Israel effectively bars thousands of Palestinian students in the Gaza Strip from pursuing higher education in the nearby West Bank, part of the Occupied Palestinian Territories. Palestinians who want to travel abroad for their studies face significant obstacles as well.
Israel must stop blocking Palestinians in Gaza from access to the education they desire and to which they have a right.
At base, BDS is a human rights-based movement, seeking to restore rights to an oppressed population. For the purposes of the MLA resolution, we focus specifically on the right to education and on academic freedom.
What else has the state of Israel done to deny the right to education to Palestinians? In January 2015 UNESCO released its “Rapid Assessment of Higher Education Institutions in Gaza,” which includes these stark data:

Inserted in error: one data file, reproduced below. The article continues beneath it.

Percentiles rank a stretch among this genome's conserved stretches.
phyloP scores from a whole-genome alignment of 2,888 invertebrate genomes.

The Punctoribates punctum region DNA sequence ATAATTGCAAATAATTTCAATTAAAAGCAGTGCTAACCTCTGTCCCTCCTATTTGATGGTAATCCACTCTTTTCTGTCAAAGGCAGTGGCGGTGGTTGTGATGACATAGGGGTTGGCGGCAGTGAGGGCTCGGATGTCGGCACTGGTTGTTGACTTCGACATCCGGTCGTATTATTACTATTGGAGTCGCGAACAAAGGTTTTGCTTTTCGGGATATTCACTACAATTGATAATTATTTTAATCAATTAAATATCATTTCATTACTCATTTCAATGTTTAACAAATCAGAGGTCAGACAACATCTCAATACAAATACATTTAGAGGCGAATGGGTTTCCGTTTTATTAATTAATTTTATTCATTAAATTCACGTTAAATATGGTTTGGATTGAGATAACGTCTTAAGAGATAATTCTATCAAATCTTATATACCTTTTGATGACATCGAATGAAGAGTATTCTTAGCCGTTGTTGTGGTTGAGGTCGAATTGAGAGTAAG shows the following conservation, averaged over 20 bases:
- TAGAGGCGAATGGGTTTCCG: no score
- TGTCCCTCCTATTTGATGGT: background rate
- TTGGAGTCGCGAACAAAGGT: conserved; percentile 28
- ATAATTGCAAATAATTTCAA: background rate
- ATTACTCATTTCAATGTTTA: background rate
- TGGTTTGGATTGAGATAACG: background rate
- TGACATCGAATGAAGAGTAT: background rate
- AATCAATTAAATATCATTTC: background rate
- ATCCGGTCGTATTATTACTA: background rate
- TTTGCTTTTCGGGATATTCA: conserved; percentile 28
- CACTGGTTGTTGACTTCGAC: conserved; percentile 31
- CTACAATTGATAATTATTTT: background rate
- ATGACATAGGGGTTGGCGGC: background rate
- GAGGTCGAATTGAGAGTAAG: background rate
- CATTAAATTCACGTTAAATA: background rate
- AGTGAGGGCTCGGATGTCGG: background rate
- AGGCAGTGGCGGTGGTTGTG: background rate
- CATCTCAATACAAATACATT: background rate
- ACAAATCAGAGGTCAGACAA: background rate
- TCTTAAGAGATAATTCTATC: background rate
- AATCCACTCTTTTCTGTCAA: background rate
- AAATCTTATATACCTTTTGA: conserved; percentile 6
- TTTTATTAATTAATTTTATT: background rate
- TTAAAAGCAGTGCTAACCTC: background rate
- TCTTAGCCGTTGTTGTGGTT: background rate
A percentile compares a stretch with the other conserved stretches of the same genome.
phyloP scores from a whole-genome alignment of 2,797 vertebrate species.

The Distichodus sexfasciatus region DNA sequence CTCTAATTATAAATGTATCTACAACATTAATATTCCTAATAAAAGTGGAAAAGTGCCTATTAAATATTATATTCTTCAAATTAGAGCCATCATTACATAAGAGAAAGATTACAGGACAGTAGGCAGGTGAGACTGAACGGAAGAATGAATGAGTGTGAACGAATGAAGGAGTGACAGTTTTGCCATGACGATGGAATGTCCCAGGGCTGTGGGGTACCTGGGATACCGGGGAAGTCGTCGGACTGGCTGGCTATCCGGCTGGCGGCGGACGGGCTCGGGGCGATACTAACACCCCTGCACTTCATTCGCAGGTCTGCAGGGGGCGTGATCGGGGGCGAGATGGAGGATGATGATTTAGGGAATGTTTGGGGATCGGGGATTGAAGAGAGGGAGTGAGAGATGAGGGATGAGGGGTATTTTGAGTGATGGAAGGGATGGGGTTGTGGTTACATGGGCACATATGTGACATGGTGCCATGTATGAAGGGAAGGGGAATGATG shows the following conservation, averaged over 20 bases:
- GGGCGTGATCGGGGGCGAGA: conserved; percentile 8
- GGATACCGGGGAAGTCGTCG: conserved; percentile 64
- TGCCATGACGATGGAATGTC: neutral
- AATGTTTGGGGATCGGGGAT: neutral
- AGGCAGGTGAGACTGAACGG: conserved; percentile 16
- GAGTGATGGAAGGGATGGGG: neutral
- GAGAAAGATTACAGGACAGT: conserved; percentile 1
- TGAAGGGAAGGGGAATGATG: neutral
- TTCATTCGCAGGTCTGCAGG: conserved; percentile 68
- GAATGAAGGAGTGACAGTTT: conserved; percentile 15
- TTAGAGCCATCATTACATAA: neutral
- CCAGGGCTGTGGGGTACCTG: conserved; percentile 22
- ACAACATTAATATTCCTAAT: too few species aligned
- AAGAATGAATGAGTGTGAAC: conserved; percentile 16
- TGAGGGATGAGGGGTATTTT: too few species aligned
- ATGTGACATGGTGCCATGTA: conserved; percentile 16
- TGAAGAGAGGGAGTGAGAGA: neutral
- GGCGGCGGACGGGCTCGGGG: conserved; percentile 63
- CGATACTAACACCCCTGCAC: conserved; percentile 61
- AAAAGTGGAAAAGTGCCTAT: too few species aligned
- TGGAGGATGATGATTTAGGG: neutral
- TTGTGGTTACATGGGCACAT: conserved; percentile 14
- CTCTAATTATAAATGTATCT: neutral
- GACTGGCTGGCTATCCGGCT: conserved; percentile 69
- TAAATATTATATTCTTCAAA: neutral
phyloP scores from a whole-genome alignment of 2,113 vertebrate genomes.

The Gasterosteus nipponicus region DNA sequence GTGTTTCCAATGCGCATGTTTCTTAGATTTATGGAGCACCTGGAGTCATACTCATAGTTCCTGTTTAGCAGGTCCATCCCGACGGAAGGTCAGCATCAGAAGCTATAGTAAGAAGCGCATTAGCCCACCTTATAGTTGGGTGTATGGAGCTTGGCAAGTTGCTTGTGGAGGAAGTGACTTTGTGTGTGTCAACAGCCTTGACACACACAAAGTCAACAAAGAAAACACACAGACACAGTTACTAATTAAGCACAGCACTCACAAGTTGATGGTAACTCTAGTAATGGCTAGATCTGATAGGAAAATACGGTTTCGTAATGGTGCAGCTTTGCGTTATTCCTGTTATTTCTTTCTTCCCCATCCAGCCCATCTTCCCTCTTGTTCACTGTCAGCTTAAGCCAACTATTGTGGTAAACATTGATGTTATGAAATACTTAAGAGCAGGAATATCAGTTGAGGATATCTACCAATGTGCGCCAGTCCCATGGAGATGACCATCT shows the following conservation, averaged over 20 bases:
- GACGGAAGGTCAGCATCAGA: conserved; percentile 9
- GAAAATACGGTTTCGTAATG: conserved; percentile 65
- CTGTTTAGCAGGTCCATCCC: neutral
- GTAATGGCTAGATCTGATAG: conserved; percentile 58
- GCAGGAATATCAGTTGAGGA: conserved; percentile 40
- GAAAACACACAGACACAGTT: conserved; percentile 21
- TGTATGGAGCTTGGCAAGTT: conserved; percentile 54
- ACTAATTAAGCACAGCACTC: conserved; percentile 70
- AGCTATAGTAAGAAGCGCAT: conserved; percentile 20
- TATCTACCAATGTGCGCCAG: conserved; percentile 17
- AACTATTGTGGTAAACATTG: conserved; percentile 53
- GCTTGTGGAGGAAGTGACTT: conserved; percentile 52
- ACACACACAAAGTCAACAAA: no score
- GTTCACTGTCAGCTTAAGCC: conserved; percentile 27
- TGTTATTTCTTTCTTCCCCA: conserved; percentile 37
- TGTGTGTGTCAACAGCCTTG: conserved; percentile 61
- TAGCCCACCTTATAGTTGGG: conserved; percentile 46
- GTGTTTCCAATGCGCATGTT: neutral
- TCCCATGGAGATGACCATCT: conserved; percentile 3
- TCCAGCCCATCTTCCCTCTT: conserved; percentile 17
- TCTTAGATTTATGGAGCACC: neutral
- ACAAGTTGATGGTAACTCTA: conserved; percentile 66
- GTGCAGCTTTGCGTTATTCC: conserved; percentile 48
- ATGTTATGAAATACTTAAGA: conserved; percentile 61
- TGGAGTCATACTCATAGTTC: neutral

The scale of destruction and devastation after 50 days of conflict in July-August 2014 is unprecedented in Gaza, including in the education sector. According to the MIRA findings [Multi-Cluster/Agency Initial Rapid Assessment coordinated by the United Nations Office for the Coordination of Humanitarian Affairs], 26 schools have been completely destroyed and 122 damaged during the conflict, 75 of which are UNRWA schools. It is worth noting that already prior to the last conflict the education system in Gaza was suffering from a shortage of at least 200 schools, which led to a big number of classes running in double shifts, impacting on the quality of education. Early childhood development has also been highly affected.
Among a total of 407 kindergartens in Gaza, 133 were damaged and 11 totally destroyed. The Higher Education sector also suffered severe human and infrastructure damages. After 50 days of conflict, the right to quality education for all Palestinian children and youth has been further compromised.